If you are looking for an answer to the question What is Artificial Intelligence? and you only have a minute, then here's the definition the Association for the Advancement of Artificial Intelligence offers on its home page: "the scientific understanding of the mechanisms underlying thought and intelligent behavior and their embodiment in machines."
However, if you are fortunate enough to have more than a minute, then please get ready to embark upon an exciting journey exploring AI (but beware, it could last a lifetime) …
For those of us involved in programming computers to play chess, it has been a great adventure. ACM annual tournaments began in 1970 (50 years ago!) and were hosted year after year for a quarter-century by the organization. They were terrific catalysts for progress in the field, and deserve major credit for the eventual 1997 defeat of then-World Champion Garry Kasparov. I feel human intelligence has been vastly overrated. We humans haven't learned how not to fight wars over various explanations of how the universe or man came into being.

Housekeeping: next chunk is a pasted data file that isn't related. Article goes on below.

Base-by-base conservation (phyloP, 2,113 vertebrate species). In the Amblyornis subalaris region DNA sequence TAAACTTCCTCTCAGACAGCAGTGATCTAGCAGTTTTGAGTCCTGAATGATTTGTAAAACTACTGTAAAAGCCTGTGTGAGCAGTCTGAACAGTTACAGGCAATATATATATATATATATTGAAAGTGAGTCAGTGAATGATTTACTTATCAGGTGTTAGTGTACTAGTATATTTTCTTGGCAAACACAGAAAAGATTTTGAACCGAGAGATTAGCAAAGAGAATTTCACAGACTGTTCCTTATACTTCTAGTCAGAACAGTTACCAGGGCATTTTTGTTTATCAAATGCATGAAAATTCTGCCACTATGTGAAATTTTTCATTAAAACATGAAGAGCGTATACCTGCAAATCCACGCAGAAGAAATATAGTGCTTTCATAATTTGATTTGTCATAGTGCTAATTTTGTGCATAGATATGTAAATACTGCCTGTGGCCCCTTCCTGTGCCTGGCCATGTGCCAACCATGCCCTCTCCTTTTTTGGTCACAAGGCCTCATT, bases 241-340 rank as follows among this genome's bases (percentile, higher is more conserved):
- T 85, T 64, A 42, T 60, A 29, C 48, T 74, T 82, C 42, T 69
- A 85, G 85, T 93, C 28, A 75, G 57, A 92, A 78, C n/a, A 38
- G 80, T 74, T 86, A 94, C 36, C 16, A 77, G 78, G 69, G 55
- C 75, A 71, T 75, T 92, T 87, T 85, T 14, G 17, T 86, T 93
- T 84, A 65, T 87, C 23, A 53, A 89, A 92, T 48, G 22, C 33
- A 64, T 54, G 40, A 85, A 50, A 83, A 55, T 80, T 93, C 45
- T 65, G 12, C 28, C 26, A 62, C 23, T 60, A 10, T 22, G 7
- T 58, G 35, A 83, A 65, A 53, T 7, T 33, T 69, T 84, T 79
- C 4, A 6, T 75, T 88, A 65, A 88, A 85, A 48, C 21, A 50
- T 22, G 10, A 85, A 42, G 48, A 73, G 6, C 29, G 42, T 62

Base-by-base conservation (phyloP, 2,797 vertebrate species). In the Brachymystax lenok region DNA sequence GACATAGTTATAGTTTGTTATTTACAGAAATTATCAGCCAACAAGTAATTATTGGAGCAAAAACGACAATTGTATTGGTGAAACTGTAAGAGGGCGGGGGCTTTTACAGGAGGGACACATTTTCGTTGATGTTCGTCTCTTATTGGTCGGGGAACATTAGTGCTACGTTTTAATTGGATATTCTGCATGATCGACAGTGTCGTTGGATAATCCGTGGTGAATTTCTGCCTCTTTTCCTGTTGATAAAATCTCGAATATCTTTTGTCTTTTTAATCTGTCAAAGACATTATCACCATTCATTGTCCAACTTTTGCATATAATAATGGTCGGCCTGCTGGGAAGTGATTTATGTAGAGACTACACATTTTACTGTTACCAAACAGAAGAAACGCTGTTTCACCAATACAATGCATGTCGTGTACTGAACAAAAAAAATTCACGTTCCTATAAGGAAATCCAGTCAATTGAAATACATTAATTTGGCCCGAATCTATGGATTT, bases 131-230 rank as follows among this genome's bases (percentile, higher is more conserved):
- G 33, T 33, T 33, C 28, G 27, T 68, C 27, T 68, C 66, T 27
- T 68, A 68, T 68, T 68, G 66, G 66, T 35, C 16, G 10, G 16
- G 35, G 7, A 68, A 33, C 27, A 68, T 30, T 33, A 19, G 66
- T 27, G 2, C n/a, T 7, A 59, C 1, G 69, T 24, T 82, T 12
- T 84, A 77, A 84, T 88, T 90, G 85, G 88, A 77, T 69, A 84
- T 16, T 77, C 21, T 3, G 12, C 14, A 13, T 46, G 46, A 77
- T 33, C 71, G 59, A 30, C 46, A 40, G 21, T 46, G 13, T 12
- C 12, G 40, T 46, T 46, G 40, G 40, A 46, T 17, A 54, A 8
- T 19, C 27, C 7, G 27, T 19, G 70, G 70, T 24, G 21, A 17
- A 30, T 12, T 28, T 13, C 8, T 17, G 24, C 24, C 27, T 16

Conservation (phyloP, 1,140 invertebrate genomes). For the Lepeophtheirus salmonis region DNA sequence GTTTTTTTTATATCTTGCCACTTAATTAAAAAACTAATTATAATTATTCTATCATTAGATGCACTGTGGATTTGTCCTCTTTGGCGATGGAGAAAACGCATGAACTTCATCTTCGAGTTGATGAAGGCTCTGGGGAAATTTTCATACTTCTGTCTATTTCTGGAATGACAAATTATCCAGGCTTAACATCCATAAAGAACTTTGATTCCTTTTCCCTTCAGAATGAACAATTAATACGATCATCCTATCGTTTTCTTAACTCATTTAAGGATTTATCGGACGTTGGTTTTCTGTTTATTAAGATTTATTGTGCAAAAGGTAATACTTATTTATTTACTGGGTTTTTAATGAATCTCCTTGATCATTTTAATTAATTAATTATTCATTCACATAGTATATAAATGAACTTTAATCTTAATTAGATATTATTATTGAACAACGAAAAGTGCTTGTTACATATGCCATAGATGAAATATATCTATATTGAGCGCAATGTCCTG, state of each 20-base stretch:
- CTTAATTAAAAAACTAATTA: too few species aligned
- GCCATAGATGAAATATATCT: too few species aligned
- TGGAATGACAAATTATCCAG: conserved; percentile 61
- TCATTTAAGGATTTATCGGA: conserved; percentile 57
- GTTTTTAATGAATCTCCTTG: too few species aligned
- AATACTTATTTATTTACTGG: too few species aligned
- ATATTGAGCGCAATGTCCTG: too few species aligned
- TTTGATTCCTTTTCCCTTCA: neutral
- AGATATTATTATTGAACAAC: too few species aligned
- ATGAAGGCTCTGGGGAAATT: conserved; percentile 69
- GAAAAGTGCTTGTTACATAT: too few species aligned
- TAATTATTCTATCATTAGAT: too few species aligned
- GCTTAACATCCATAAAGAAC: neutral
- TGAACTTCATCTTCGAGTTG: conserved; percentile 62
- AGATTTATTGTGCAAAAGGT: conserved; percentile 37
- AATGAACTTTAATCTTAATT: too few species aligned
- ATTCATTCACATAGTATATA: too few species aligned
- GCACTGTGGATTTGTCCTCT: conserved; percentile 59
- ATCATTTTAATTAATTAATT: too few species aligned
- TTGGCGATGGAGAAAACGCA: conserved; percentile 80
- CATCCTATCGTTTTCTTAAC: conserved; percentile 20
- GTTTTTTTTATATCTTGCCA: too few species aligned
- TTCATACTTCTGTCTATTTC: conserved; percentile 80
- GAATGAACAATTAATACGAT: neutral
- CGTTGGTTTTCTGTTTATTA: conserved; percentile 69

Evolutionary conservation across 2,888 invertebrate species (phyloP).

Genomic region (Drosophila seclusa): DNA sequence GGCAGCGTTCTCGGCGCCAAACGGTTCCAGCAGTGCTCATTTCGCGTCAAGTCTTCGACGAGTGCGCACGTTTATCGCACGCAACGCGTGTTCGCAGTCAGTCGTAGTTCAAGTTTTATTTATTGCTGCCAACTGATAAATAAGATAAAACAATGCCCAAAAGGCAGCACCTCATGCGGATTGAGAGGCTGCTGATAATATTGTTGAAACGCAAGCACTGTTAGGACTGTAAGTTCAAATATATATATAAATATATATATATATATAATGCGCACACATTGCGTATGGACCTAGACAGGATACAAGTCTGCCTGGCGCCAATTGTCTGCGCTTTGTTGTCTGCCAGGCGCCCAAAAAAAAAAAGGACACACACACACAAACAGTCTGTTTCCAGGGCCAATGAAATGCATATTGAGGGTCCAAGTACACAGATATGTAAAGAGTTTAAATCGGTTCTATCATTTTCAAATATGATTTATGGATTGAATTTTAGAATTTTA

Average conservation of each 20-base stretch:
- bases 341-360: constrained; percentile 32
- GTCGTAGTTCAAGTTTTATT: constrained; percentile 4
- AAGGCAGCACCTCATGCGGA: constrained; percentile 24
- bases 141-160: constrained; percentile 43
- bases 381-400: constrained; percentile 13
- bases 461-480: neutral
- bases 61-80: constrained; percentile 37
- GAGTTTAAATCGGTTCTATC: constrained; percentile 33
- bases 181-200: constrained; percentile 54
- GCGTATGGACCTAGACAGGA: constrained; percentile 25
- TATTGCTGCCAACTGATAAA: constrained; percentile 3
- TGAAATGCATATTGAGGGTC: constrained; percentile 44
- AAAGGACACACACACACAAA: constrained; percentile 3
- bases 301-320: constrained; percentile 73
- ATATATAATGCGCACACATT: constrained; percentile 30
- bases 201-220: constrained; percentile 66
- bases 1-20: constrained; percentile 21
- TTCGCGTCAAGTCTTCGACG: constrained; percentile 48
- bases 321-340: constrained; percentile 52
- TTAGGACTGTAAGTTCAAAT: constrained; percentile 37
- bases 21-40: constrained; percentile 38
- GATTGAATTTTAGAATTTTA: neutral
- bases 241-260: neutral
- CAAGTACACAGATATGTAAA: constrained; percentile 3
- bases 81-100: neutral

Numerai is a machine learning stock market prediction platform seeking to build the world's largest hedge fund. The project continuously runs "the hardest data science tournament on the planet" with the goal of crowdsourcing an excellent financial model for predicting the stock market, among other things. Now, before we dive in, the following piece is similar to my latest articles on Hegic (HEGIC), Ocean Protocol (OCEAN), and Quantstamp (QSP), so if you haven't already seen those, be sure to check them out as well. Numerai is a unique project that's tackling a complicated data science problem by crowdsourcing data scientists who are provided with clean and regularized stock market data that has been encrypted and obfuscated so it can be given out for free. Users (data scientists) who sign up with Numerai can download their cleaned data to create models that predict stock market movements.
Chess has a reputation for cold logic, but Vladimir Kramnik loves the game for its beauty. "It's a kind of creation," he says. His passion for the artistry of minds clashing over the board, trading complex but elegant provocations and counters, helped him dethrone Garry Kasparov in 2000 and spend several years as world champion. Yet Kramnik, who retired from competitive chess last year, also believes his beloved game has grown less creative. He partly blames computers, whose soulless calculations have produced a vast library of openings and defenses that top-flight players know by rote.